Speaking to 100 supporters and guests of the Police Foundation at its annual fund-raising breakfast at the Regency Hotel in midtown Manhattan, Kelly said that a key to the department’s success has been technological innovation—much of it financed by donations from the 40-year-old private organization. The commissioner highlighted two new and promising programs: “vapor wake” dogs, Labrador retrievers trained to detect airborne particles trailing behind someone who has been around explosives; and a new body scanner, still in development, that can detect a concealed weapon on people without frisking them. Not unlike body scanners at some major airports, the NYPD’s gun scanner is the result of a collaboration launched three years ago with the Pentagon’s Combating Terrorism Technical Support Office. But so far, Commissioner Kelly added, the device works only at short range—up to three or four feet away. His goal is accuracy at a minimum distance of some 75 feet. Eventually, the department hopes to mount the fairly large devices, now about the size of a large flat-screen TV, on NYPD vans to scan an entire area.
A good image brings donations
The New York City Police Foundation, established in 1971 to provide police vests and other innovations that even this well-funded police department cannot always afford, has invested over $100 million in such programs since its creation, said Valerie Salembier, the foundation chairwoman and publisher of Town and Country who is close to Commissioner Kelly and his wife, Veronica. The foundation’s donors, in general, constitute a veritable Who’s Who of New York’s entrepreneurs and philanthropists, making it a “destination” charity for the socially mobile. But it has institutional backers, too: in 2010, JPMorgan Chase donated $4.75 million in cash, technology, and other resources to the foundation, the largest gift in the foundation’s history.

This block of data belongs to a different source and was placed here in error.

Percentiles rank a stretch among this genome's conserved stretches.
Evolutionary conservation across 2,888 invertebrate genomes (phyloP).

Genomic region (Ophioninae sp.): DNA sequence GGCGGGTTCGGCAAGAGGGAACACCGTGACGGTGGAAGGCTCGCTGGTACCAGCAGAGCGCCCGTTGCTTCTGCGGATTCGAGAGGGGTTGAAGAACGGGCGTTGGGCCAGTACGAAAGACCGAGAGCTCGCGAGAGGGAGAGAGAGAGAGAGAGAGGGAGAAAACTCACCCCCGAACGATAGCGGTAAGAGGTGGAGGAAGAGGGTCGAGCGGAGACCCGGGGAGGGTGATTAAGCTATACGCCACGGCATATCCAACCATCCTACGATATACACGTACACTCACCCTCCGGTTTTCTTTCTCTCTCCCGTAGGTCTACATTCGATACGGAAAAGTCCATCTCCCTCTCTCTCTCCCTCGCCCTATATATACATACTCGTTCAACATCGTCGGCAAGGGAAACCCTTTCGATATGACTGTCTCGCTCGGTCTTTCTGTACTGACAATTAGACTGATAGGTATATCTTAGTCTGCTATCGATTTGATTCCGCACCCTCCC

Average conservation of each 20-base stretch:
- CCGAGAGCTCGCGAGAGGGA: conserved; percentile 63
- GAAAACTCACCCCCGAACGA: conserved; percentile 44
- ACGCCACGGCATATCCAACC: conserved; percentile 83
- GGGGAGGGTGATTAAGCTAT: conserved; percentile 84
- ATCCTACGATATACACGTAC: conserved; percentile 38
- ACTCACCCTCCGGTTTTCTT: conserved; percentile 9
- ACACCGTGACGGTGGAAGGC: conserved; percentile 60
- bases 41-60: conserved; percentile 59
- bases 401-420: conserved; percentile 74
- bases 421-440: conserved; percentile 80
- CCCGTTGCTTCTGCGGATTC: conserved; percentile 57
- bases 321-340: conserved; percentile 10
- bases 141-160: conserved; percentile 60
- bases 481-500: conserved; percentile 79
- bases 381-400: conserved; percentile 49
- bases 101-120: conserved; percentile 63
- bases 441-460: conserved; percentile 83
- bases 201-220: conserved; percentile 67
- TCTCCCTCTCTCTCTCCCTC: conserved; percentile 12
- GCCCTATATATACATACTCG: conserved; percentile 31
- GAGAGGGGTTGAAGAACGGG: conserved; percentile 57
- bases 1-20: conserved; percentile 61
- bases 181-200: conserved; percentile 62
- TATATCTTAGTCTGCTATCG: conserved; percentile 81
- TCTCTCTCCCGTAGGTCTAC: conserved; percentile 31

In their remarks Tuesday, both Kelly and Salembier stressed the vital role such contributions play for the NYPD, which allocates 92 percent of its $4.6 billion annual budget to salaries and benefits. The NYPD, with its 35,000 uniformed officers and total of 50,000 employees, depends on private and corporate giving to sustain the technological edge that has helped it reduce crime to record-low levels—down some 34 percent since 2001 in a city that has grown by 1 million people since 1990. There were 504 murders last year in the city (down 6 percent from 2010’s total of 534), meaning that only six New Yorkers were killed per 100,000 people. Compare that with New Orleans, where 61 out of 100,000 were killed, or 15 per 100,000 in Chicago, or 24 per 100,000 in Philadelphia.
The importance of technology
Foundation funds have also helped the department detect and disrupt 14 separate terrorism plots targeting New York since 9/11, two of these in 2011, Kelly said. For several years, the foundation has helped finance most of the NYPD’s $1.5-million-a-year International Liaison Program, in which 11 NYPD detectives are embedded in police departments overseas to explore potential New York ramifications of terrorist activity abroad. The foundation provided $300,000 in seed money for the department’s Real Time Crime Center, whose database now contains 800,000 mug shots and whose vehicle data helped the city recover over 1,200 stolen cars last year alone. The foundation has helped finance the city’s network of 2,000 (eventually 3,000) sophisticated security cameras, which feed information into a central monitoring system to detect suspicious or unlawful activity. Eventually, data collected from the department’s chemical, biological, and radiation detectors will also be fed into the system. A new police academy now under construction, also partly financed by the foundation, will be the nation’s most high-tech police-training facility, Kelly says.
Foundations and the police
But as federal and state funds for law enforcement shrink, the need for private foundation support seems likely only to grow. Police foundations modeled on New York’s have already been created in New Orleans, Atlanta, and Los Angeles, and other cities are considering them as well. And donations in New York are strong and growing, foundation spokesmen say.
What can the police in Mexico, Guatemala, Honduras and Central America learn from the NYPD?
- Technology is key.
- Public funding is not sufficient.
- Foundations are critical to increase funding.
- Much more transparency is necessary to gain credibility.